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February 24, 2016 (CNSNews) – A Pennsylvania-based non-profit group dedicated to giving young people access to birth control and “sexuality education” has launched a free app that connects “teens and young adults ages 14-24 with accurate, timely information about sexual and reproductive health.”

AccessMatters launched the app, dubbed “It Matters,” last week, and a spokesperson with the organization told CNSNews.com that the app was funded by grants from Health and Human Services’ Title X Family Planning and the Centers for Disease Control’s teen pregnancy prevention program.

“Users can find answers to common questions on topics such as relationships, birth control options, LGBT health, STDs (Sexually Transmitted Diseases), and more,” a press release announcing the release of the app stated. “The app even features a video explaining what to expect during a visit to a health center, featuring local youth from Philadelphia,” including one who identifies herself as a lesbian.

“The trend is continuing to shift away from consumers searching websites for health information and toward accessing mobile apps from their smartphones for up to date, accurate health information,” Melissa Weiler Gerber, president and CEO of AccessMatters, said in the press release.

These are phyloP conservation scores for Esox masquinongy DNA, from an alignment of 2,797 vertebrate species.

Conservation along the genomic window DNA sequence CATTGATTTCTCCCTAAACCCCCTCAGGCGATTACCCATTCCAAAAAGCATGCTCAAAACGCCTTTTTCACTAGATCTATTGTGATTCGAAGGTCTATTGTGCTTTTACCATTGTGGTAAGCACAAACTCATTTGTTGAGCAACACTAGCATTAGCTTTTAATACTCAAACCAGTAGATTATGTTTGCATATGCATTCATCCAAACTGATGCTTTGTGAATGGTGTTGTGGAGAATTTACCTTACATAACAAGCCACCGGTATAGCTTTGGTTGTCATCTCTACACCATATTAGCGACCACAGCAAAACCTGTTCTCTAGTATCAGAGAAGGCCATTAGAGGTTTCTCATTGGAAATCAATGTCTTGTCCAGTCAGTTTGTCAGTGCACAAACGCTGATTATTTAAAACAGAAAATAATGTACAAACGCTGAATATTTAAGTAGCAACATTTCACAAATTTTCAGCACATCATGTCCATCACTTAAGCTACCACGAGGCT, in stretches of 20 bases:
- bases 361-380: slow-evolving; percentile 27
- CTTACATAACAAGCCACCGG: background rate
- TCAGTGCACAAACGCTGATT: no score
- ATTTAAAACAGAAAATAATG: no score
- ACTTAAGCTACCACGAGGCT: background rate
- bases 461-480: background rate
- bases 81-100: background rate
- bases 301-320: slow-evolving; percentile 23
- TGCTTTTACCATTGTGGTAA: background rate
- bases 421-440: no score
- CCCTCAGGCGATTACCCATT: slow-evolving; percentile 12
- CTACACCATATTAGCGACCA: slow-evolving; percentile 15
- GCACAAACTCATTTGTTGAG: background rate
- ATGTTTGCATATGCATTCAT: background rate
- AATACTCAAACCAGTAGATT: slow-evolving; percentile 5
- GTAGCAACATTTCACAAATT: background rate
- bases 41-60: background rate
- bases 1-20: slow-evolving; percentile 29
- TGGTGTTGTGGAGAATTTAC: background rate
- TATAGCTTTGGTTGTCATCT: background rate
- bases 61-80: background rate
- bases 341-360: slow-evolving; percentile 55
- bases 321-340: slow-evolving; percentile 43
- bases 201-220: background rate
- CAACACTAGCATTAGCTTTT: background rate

“We are pleased to unveil this mobile app in response to the changing needs and preferences of teens and young adults who can benefit from care at AccessMatters’ Network health centers and consumers, generally,” she added.

The app currently provides information for finding birth control and other services at clinics located in Southeastern Pennsylvania, but anyone who downloads it can access the “education” information, which includes telling users that minors do not have to have parental permission to access birth control.

The Pennsylvania American Civil Liberties Union (ACLU) explains that state law allows minors to “consent to confidential contraceptive care and counseling,” as well as to have access to abortifacient “emergency contraceptives” without parental consent.

In the “Common Questions” portion of the app under “relationships,” a “guy” asks about being attracted to other “guys.” The answer states that guys can be attracted to other guys, girls or both guys and girls.

Weiler Gerber said providing this kind of information is designed to “educate and protect youth.”

“We want to ensure teens and young adults have the information and tools they need to live healthy and happy lives,” Weiler Gerber said. “The best way to do that is to reach them where they are, with candid, positive messages that resonate with them.”

A spokesperson with AccessMatters told CNSNews.com that there are plans to expand the clinic location function of the app across the state of Pennsylvania, and other changes are also planned.

“AccessMatters will add more dynamic content and launch future phases of the app with increased functionality,” the AccessMatters press release stated.

“Features may include allowing a user to set automatic reminders for health appointments or to take medication, trivia or quizzes testing user knowledge of sexual and reproductive health topics, and expanding the age range for users and providing tailored information based on age, sexual orientation, and gender.”

Reprinted with permission from CNS News.

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